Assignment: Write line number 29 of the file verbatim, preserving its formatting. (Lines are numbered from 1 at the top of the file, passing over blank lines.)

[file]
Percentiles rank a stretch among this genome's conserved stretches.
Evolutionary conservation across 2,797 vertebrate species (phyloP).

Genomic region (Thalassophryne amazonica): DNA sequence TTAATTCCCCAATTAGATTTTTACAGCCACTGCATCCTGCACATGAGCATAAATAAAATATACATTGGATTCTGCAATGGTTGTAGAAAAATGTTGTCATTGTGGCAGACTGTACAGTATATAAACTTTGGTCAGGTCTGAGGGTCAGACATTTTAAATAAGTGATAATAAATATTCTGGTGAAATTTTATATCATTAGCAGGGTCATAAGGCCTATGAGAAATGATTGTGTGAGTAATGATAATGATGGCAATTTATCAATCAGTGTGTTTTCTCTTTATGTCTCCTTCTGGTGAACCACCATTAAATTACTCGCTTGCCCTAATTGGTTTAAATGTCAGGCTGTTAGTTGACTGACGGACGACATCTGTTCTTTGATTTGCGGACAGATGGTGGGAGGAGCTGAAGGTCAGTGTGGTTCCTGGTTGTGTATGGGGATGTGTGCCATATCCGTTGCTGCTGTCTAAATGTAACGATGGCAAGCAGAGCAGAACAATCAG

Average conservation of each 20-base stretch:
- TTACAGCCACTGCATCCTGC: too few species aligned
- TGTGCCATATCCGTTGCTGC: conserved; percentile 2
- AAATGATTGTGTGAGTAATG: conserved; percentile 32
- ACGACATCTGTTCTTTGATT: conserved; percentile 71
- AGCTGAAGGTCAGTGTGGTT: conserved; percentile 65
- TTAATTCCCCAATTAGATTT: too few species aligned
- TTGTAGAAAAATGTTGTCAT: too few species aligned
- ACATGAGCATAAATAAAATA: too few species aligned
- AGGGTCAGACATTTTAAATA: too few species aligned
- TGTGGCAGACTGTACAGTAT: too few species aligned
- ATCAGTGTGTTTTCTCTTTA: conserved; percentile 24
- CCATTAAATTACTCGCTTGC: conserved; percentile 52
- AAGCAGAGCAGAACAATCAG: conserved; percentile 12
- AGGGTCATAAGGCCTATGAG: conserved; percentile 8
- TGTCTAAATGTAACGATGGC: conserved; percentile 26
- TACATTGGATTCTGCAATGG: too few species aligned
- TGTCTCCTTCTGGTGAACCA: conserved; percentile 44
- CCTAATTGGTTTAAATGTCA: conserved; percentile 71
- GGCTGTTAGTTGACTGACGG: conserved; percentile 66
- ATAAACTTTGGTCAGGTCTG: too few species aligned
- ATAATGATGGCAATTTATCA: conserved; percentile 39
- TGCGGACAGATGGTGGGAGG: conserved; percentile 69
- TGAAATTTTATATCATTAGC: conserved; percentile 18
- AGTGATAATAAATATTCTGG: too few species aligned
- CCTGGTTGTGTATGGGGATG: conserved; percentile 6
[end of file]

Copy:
- CCTGGTTGTGTATGGGGATG: conserved; percentile 6